"The consequences are now being developed of our deplorable ignorance of, or inattention to, one of the most evident traits of natural history, that vegetables as well as animals are generally liable to an almost unlimited diversification, regulated by climate, soil, nourishment, and new commixture of already formed varieties. In those with which man is most intimate, and where his agency in throwing them from their natural locality and dispositions has brought out this power of diversification in stronger shades, it has been forced upon his notice, as in man himself in the dog, horse, cow, sheep, poultry.- in the apple, Pear, plum, gooseberry, potato, pea, which sport in infinite varieties, differing considerably in size, colour, taste, firmness of texture, period of growth, almost in every recognisable quality. In all these kinds man is influential in preventing deterioration, by careful selection of the largest or most valuable as breeders; but in timber trees the opposite course has been pursued. The large growing varieties being so long of coming to produce seed, that many plantations are cut down before they reach this maturity, the small growing and weakly varieties, known by early and extreme seeding, have been continually selected as reproductive stock, from the ease and conveniency with which their seed could be procured; and the husks of several kinds of these invariably kiln dried, in order that the seeds might be the more easily extracted! May we then wonder that our plantations are occupied by a sickly short lived puny race, incapable of supporting existence in situations where their own kind had formerly flourished - particularly evinced in the genus Pinus more particularly in the species Scots fir; so much inferior to those of Nature's own rearing, where only the stronger, more hardy soil, suited varieties can struggle forward to maturity and reproduction?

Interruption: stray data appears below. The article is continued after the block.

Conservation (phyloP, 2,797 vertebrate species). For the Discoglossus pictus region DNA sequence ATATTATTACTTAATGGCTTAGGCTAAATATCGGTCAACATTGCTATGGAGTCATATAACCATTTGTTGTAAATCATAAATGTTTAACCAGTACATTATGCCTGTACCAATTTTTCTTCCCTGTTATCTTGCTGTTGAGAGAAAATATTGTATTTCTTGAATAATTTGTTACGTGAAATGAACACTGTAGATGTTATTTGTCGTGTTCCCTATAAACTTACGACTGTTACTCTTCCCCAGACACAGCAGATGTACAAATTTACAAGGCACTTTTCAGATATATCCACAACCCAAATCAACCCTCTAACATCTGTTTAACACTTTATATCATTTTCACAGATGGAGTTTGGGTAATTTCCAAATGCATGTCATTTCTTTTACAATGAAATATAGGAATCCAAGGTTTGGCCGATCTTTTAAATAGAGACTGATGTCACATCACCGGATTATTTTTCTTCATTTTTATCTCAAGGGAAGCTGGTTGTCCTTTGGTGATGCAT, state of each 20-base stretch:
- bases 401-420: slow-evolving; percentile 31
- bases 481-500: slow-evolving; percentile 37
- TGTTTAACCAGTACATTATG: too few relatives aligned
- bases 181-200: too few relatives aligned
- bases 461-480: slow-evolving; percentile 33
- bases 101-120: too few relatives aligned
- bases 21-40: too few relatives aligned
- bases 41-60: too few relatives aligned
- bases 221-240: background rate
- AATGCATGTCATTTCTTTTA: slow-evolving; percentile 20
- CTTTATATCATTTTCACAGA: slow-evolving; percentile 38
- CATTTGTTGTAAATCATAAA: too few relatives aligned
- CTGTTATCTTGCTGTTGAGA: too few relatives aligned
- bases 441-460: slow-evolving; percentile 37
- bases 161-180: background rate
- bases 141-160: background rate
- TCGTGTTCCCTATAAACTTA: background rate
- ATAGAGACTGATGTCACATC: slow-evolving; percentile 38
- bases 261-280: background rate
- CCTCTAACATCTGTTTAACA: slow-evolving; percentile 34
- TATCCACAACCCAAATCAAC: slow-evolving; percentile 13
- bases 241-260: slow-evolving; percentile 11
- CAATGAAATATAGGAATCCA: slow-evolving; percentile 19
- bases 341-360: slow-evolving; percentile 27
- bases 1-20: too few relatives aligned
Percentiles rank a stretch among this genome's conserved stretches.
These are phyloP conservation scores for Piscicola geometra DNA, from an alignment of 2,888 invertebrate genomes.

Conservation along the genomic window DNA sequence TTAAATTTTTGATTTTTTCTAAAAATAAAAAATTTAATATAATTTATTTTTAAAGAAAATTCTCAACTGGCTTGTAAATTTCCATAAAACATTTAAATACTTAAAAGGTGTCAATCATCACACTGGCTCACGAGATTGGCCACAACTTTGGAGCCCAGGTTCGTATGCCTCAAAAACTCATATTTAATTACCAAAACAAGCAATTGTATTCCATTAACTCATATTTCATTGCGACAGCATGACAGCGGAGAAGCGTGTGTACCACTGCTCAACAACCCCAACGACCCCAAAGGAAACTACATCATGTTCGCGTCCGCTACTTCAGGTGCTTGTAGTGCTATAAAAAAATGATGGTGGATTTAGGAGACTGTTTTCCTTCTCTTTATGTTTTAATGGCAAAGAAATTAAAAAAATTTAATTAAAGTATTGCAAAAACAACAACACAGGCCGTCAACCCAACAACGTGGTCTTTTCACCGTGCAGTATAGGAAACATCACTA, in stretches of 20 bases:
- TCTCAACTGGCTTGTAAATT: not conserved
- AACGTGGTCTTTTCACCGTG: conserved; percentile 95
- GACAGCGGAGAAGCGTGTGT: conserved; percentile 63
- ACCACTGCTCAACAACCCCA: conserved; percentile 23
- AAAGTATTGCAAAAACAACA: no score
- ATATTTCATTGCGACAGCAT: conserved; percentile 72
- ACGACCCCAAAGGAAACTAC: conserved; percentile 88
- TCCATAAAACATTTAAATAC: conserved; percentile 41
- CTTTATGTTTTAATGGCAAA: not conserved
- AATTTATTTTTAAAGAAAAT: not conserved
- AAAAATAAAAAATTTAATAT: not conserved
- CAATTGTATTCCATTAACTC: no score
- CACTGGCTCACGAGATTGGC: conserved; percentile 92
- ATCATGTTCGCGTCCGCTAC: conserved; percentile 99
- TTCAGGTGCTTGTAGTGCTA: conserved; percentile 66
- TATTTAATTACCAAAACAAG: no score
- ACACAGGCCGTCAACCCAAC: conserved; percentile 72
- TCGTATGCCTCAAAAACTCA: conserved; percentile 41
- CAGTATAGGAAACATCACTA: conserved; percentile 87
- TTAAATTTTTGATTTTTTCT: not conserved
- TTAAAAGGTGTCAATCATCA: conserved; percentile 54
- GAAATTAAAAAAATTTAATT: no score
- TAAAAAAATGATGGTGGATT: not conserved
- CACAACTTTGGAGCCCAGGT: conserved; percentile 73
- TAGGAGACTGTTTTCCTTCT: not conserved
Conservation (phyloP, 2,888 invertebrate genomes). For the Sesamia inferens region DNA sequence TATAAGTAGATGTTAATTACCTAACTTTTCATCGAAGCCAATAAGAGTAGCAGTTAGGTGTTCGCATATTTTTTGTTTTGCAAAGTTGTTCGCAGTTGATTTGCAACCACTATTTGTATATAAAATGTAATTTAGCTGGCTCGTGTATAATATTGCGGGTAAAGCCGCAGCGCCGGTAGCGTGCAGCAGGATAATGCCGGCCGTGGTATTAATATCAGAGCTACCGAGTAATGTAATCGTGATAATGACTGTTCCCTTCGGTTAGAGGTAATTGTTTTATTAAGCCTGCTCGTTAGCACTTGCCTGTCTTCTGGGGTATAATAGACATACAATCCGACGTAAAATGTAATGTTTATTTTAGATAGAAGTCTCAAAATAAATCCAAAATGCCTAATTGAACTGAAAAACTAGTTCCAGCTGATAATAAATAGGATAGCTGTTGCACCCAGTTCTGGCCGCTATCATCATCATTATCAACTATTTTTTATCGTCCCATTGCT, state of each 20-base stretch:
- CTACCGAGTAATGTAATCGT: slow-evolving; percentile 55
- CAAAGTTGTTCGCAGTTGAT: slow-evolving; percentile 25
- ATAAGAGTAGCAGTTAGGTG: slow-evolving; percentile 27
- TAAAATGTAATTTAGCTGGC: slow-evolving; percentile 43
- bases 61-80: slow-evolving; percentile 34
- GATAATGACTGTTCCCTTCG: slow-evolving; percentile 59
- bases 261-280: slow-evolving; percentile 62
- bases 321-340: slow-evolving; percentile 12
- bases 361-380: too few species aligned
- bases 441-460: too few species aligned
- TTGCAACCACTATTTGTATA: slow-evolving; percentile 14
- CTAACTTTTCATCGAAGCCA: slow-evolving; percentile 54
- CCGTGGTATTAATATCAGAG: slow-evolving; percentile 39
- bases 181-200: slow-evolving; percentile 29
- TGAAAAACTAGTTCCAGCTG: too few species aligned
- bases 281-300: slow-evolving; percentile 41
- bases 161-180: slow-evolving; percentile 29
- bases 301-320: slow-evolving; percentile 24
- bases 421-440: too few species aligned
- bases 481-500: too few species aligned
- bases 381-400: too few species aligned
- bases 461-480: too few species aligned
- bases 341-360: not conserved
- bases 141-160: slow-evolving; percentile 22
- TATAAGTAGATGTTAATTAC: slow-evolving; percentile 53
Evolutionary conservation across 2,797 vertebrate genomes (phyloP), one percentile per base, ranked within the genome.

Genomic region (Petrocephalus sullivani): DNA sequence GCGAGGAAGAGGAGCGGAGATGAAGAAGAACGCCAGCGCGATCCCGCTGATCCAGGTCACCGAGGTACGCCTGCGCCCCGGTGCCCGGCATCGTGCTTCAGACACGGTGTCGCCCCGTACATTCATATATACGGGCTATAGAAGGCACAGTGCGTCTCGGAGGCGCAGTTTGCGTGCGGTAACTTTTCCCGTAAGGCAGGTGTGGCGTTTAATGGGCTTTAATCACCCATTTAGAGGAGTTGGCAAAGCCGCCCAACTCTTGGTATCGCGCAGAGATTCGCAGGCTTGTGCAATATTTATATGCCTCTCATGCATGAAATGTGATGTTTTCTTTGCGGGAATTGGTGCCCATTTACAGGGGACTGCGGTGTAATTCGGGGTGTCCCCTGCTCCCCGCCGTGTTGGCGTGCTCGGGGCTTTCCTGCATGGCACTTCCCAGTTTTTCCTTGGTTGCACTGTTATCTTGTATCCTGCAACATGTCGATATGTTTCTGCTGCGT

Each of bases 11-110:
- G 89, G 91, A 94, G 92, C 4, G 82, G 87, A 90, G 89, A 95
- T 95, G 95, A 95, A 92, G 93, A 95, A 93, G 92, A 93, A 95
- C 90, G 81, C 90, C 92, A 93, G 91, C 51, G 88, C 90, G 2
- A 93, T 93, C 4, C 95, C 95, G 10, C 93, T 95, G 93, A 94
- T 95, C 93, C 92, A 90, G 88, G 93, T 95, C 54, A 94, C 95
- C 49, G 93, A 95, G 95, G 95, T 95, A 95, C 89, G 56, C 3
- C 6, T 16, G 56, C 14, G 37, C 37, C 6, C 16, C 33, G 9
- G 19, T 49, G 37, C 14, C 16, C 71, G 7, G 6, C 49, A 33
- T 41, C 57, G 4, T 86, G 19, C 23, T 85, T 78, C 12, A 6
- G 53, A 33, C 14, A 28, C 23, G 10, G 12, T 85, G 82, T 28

We say that the rural economist should pay as much regard to the breed or particular variety of his forest trees, as he does to that of his live stock of horses, cows, and sheep. That nurserymen should attest the variety of their timber plants, sowing no seeds but those gathered from the largest, most healthy, and luxuriant growing trees, abstaining from the seed of the prematurely productive, and also from that of the very aged and over mature; as they, from animal analogy, may be expected to give an infirm progeny, subject to premature decay.
Pages 106-108" [in Matthew 1831]
This passage is about variety, poor selection regimes of nurserymen and natural selection. But there is again no hint, for contemporary readers, at species transformation being the result of natural selection, only degeneration of cultivated plants being a result of human selection.